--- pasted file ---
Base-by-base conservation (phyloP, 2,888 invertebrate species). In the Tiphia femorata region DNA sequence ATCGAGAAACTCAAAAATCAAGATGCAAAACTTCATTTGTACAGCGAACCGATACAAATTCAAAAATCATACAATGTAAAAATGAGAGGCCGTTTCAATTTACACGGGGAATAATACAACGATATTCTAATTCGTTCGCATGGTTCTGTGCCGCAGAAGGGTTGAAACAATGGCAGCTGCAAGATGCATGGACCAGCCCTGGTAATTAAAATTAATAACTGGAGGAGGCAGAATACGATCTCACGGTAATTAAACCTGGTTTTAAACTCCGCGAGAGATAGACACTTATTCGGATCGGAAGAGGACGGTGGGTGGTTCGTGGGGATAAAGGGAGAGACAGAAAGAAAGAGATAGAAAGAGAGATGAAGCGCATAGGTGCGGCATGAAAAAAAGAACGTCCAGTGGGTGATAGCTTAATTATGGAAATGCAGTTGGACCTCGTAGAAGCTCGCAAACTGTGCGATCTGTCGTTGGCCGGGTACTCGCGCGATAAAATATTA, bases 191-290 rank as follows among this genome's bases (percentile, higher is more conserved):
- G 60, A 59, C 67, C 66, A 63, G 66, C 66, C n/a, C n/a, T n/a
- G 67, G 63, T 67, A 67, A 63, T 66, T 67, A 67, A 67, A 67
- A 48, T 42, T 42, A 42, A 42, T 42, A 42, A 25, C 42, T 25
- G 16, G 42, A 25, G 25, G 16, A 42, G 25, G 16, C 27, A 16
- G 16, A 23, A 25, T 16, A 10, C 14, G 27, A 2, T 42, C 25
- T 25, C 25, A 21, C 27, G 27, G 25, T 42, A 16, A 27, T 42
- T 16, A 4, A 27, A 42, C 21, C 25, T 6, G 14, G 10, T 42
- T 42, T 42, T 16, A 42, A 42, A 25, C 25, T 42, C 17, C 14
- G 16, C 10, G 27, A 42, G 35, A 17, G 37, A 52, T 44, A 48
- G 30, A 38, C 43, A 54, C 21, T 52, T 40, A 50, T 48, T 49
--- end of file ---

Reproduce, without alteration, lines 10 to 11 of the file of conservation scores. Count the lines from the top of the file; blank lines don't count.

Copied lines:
- G 16, C 10, G 27, A 42, G 35, A 17, G 37, A 52, T 44, A 48
- G 30, A 38, C 43, A 54, C 21, T 52, T 40, A 50, T 48, T 49